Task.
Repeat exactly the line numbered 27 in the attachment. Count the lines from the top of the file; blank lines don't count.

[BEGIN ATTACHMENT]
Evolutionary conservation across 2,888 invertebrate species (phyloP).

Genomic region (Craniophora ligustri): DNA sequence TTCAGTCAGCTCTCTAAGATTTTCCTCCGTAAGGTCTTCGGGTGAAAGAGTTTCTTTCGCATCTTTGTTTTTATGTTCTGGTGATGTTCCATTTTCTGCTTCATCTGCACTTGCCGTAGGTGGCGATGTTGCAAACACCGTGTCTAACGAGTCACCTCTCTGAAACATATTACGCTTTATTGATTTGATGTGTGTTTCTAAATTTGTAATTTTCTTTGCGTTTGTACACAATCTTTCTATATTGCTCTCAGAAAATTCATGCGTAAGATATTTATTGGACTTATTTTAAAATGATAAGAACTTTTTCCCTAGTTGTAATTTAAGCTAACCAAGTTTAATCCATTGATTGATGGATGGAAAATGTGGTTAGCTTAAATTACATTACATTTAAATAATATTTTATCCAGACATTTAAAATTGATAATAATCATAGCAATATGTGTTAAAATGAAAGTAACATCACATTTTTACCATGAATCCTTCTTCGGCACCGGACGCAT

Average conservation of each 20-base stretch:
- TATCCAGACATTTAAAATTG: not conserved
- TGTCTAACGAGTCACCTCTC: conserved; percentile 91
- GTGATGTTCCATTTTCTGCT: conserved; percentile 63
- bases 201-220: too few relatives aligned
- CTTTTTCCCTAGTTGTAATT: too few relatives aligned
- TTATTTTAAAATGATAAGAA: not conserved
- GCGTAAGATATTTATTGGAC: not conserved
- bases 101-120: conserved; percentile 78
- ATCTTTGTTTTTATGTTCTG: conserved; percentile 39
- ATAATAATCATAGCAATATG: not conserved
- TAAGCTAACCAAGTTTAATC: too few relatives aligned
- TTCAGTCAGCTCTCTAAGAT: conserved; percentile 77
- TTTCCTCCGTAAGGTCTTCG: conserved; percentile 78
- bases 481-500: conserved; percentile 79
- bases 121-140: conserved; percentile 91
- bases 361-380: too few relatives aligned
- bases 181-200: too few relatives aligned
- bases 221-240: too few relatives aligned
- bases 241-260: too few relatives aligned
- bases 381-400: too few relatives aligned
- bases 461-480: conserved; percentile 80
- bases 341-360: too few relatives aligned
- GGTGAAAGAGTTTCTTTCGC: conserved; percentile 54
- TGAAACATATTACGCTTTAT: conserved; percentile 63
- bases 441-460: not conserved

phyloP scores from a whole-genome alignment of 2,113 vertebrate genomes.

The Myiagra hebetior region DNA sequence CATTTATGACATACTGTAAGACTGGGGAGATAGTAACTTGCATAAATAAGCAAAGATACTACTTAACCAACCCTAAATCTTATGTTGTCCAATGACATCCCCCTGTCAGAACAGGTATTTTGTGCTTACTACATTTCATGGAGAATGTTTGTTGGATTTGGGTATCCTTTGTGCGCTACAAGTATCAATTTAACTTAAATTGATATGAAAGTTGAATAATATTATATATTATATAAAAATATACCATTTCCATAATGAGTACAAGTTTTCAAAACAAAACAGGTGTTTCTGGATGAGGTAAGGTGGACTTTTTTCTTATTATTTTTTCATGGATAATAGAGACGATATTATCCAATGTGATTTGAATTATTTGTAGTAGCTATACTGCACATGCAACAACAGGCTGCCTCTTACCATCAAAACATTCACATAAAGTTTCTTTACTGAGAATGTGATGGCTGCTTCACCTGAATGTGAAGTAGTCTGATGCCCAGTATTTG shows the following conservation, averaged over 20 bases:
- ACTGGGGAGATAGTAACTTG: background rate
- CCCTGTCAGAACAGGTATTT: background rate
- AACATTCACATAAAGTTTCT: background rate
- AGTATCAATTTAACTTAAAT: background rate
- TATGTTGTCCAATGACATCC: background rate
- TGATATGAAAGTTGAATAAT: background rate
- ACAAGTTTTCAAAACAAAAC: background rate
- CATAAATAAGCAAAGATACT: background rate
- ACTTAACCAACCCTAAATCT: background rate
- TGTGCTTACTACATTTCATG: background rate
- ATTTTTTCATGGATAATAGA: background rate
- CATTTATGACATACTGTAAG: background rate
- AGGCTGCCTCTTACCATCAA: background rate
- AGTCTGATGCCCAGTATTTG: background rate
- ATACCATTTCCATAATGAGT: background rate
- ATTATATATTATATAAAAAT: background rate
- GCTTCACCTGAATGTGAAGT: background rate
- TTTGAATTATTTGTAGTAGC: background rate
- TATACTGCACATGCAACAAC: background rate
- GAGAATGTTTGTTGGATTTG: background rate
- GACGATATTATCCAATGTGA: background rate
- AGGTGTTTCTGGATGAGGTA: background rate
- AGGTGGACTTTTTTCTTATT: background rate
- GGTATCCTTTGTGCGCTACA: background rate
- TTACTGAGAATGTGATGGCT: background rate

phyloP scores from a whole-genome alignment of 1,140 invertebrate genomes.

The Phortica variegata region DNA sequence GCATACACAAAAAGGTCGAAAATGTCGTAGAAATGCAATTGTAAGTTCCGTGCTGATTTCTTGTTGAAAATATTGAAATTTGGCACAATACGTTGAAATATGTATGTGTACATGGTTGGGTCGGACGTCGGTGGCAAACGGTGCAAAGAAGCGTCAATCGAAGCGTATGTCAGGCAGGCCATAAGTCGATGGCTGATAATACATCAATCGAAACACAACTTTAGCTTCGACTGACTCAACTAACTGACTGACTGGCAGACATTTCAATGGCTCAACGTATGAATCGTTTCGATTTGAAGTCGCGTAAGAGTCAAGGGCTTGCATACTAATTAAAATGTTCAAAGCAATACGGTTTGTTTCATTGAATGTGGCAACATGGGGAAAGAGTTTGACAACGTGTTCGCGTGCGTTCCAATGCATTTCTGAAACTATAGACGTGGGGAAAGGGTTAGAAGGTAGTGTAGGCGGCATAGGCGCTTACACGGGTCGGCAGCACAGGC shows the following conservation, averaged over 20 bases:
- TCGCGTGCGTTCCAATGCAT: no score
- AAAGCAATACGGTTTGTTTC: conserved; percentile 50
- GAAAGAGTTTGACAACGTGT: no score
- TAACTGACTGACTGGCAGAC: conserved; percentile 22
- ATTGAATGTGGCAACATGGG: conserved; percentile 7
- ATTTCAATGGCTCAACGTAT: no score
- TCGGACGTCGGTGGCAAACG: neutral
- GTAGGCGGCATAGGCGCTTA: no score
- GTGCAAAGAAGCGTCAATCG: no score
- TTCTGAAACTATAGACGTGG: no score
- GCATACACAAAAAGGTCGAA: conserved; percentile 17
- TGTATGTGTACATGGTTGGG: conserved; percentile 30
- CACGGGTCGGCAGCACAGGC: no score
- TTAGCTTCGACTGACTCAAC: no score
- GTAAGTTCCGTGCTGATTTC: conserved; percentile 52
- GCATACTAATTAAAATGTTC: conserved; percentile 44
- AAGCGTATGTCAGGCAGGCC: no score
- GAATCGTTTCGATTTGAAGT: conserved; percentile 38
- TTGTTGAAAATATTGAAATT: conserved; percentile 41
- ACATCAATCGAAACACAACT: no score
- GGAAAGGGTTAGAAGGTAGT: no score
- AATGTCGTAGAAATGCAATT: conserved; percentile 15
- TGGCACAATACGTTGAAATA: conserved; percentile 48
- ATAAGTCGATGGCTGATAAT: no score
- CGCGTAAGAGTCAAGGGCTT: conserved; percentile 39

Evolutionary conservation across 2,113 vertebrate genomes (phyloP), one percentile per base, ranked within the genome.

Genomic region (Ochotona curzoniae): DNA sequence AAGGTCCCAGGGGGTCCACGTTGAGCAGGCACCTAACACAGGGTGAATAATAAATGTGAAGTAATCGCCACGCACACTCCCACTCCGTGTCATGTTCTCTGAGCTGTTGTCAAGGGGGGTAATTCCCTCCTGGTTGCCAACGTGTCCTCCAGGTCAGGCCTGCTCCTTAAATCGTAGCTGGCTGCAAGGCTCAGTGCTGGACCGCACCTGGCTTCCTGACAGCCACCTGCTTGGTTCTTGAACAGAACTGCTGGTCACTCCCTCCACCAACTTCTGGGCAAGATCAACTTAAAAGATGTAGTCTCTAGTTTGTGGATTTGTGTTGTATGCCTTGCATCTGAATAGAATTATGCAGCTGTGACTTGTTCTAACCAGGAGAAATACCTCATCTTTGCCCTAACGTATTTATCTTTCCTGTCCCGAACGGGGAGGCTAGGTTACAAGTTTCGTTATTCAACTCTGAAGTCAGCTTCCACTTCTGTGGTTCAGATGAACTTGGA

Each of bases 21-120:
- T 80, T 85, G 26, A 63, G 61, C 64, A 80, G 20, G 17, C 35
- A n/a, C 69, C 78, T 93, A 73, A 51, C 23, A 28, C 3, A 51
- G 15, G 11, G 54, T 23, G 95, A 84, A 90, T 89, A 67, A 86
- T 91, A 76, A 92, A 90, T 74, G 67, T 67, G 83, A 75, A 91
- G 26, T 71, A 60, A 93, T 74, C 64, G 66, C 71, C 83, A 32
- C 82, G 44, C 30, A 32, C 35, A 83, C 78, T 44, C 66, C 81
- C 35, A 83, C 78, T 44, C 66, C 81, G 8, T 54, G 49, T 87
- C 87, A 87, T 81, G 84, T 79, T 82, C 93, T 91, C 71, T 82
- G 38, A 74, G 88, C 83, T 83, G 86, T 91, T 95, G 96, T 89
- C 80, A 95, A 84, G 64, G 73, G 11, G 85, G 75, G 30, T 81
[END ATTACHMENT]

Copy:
- TGAAACATATTACGCTTTAT: conserved; percentile 63